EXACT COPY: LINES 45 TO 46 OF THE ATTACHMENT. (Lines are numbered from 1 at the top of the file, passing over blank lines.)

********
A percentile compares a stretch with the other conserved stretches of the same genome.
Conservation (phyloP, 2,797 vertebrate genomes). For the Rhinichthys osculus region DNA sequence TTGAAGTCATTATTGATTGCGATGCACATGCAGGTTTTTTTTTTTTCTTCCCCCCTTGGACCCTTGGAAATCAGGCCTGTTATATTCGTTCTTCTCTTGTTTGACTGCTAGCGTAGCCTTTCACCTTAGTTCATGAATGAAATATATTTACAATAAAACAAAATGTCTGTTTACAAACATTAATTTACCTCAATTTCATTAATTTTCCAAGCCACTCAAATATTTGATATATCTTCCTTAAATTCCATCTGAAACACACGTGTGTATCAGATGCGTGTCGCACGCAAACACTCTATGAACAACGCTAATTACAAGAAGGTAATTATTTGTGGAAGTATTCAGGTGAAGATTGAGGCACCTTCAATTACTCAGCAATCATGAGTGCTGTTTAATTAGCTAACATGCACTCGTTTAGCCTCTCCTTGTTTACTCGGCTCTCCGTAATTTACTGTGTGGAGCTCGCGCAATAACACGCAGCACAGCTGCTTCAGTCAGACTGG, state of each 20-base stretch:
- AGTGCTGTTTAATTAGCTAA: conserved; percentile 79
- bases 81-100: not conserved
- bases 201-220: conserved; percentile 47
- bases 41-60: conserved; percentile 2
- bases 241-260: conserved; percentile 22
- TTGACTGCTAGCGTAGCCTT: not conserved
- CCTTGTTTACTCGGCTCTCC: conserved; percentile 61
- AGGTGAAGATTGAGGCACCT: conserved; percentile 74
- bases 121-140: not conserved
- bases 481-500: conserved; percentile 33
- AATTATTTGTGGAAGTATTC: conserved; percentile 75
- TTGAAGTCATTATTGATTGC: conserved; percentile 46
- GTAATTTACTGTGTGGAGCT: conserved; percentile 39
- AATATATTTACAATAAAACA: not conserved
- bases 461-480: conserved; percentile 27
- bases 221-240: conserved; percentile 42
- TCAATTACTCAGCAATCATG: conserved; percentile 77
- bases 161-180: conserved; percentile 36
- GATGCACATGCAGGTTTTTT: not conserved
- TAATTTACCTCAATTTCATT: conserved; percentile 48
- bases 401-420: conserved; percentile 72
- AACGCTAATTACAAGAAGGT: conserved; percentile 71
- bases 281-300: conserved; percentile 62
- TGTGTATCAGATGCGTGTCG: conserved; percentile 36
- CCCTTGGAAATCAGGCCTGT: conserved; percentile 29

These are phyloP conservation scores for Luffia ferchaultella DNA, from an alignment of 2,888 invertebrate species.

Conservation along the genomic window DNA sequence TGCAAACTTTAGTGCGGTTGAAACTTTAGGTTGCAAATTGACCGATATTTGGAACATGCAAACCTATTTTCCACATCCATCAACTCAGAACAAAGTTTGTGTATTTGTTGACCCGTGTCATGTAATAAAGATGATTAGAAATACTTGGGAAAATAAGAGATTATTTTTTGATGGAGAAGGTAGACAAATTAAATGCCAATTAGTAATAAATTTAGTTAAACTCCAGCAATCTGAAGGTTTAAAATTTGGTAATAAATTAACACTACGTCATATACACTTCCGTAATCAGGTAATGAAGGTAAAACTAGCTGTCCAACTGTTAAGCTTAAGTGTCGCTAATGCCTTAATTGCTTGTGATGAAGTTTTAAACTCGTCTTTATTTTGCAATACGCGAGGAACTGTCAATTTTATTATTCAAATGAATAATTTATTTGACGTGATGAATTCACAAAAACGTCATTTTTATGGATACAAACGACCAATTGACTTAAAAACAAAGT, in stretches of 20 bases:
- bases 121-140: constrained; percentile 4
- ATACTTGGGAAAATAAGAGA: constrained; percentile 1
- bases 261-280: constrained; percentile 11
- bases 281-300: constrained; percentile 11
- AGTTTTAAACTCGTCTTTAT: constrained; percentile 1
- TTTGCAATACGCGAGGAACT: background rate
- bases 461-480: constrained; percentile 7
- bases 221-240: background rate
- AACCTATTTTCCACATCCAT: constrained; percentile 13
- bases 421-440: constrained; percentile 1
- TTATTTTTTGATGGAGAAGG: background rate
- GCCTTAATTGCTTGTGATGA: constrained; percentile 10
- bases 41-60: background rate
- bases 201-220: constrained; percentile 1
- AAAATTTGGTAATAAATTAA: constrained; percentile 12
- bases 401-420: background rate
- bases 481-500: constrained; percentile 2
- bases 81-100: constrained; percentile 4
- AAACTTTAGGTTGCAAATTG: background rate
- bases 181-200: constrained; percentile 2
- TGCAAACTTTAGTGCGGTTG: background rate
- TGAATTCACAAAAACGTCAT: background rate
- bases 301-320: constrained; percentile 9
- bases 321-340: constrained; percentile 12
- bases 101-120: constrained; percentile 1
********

- bases 401-420: background rate
- bases 481-500: constrained; percentile 2